Intel's battle over retirement funds headed to Supreme Court

The Supreme Court on Monday agreed to hear an appeal from U.S. tech giant Intel, which centers on the way it managed employee retirement funds.

Continue Reading Below

The original complaint, filed nearly four years ago, claimed Intel’s investment choices violated the Employee Retirement Income Security Act (ERISA), which, among other things, requires managers of retirement plans to act in the best interest of beneficiaries.

It is argued that the company took on significant “alternative investments,” including hedge funds, in an effort to diversify and reduce risk. However, those decisions led to higher fees and lower performance – where comparable funds fared better as the stock market began to recover in the wake of the recession. The investment choices were outlined in documents posted online.

The plaintiff, who was an Intel engineer from 2010 to 2012, said he wasn’t aware of some of the investments – or their related fees and performance. He filed the lawsuit in 2015. He claimed that the funds were “imprudently” invested in alternative investments at the expense of the best interest of beneficiaries and that the company failed to adequately disclose those investments.

Participants are said to have suffered hundreds of millions of dollars in losses as a result of these decisions, compared to similar funds with standard allocations.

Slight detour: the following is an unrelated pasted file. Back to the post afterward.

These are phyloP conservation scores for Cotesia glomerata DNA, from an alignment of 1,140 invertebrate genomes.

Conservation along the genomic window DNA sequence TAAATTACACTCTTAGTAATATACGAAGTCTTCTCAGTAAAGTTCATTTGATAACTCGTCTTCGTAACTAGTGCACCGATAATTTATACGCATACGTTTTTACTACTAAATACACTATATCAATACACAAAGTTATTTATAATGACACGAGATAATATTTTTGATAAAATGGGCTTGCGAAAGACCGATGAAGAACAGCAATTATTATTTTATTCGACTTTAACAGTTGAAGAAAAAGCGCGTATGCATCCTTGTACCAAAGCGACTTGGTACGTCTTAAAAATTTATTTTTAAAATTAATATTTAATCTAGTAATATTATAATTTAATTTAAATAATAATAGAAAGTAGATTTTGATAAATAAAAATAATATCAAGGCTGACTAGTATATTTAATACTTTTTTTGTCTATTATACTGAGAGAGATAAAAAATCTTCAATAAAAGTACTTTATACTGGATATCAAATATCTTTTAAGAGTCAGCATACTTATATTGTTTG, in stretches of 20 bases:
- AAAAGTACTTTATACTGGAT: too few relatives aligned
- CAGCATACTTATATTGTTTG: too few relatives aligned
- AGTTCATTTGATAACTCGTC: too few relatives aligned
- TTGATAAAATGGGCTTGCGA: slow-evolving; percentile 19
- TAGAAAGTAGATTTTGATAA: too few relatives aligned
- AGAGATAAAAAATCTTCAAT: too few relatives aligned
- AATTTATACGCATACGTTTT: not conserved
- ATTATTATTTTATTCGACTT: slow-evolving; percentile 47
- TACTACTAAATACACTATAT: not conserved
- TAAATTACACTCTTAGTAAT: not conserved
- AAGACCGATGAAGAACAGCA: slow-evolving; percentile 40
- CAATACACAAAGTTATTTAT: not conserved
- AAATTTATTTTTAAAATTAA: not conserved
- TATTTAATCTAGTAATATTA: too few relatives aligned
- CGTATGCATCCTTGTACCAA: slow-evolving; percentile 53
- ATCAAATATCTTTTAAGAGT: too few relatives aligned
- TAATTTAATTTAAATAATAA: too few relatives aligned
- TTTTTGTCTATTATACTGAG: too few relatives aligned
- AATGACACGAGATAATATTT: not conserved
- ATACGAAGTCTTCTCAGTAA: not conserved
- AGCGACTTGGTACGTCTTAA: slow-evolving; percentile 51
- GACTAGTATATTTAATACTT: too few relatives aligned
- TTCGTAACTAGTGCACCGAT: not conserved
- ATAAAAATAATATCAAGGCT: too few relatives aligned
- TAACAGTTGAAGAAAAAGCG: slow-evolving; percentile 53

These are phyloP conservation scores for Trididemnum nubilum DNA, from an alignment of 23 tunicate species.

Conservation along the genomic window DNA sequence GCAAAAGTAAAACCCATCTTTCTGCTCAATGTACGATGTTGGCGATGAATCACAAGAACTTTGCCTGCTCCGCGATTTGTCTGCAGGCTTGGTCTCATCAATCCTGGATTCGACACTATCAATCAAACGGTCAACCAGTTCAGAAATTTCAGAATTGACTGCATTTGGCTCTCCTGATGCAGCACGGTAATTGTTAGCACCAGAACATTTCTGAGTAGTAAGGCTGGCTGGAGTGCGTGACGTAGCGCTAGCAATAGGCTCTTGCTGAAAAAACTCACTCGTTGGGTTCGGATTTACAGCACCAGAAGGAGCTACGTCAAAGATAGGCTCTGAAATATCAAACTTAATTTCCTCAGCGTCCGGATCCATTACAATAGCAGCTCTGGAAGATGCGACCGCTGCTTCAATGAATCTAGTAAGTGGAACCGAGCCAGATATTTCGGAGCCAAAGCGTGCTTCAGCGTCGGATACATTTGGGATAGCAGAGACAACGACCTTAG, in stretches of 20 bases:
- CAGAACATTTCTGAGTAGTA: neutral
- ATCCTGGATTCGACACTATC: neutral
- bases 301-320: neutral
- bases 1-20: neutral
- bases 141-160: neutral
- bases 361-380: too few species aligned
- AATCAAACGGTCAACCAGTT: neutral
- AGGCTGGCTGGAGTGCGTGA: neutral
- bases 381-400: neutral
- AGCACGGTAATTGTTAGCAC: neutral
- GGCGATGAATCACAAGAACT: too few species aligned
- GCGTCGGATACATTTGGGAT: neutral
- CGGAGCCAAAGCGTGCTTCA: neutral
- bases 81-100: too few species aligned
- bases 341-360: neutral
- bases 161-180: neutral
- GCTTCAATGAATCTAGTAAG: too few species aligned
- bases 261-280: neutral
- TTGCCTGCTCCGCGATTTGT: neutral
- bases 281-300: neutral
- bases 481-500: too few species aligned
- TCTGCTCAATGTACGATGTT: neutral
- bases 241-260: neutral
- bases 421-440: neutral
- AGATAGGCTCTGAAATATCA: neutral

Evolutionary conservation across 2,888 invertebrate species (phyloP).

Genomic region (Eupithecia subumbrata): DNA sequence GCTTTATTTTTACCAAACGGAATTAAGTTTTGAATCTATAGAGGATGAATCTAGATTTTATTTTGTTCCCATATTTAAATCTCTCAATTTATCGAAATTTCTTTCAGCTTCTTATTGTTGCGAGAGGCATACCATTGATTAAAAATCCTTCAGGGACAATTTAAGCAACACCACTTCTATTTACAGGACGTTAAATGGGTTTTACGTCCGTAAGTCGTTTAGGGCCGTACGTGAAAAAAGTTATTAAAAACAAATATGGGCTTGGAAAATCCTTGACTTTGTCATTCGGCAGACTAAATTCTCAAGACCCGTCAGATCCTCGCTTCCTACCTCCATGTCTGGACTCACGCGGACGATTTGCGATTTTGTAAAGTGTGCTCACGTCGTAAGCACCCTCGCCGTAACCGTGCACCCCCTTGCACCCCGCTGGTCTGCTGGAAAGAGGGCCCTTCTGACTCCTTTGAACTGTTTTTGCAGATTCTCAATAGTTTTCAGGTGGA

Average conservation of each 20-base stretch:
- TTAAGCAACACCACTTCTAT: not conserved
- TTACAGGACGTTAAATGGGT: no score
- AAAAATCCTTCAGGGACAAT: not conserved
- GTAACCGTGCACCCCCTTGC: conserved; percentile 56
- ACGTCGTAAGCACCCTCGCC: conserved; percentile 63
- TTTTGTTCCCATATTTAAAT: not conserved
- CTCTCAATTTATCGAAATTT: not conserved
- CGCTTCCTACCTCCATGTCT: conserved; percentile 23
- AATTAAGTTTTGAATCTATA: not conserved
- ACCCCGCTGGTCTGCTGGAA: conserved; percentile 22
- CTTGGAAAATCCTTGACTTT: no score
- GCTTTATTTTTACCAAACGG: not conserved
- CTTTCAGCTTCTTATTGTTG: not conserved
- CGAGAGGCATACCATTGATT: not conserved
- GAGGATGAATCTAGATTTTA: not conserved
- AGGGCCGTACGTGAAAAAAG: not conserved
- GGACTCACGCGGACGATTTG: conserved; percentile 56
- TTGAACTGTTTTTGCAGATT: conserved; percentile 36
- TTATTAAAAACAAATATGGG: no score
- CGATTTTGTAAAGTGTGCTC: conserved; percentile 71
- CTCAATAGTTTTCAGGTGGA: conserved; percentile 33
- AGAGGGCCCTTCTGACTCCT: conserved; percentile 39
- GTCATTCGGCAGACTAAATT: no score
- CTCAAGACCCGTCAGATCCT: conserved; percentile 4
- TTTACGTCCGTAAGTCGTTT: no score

Intel is appealing the ruling based on a statute in ERISA, whereby employees have six years to sue over poor investment decisions – or three if the issue is known sooner. The statute applies to the earliest date that the plaintiff had knowledge of the violation. Intel said the investments were communicated to beneficiaries through documents posted online – and therefore the three-year rule should apply.

CLICK HERE TO GET THE FOX BUSINESS APP

The San Francisco 9th U.S. Circuit Court of Appeals said the three-year deadline only applies if the plaintiff had known that the investments were made and that they were ill-advised.

At issue now is what constitutes actual knowledge, and whether the plaintiff had it.

When contacted by FOX Business, an Intel spokesperson declined to comment on the ongoing litigation.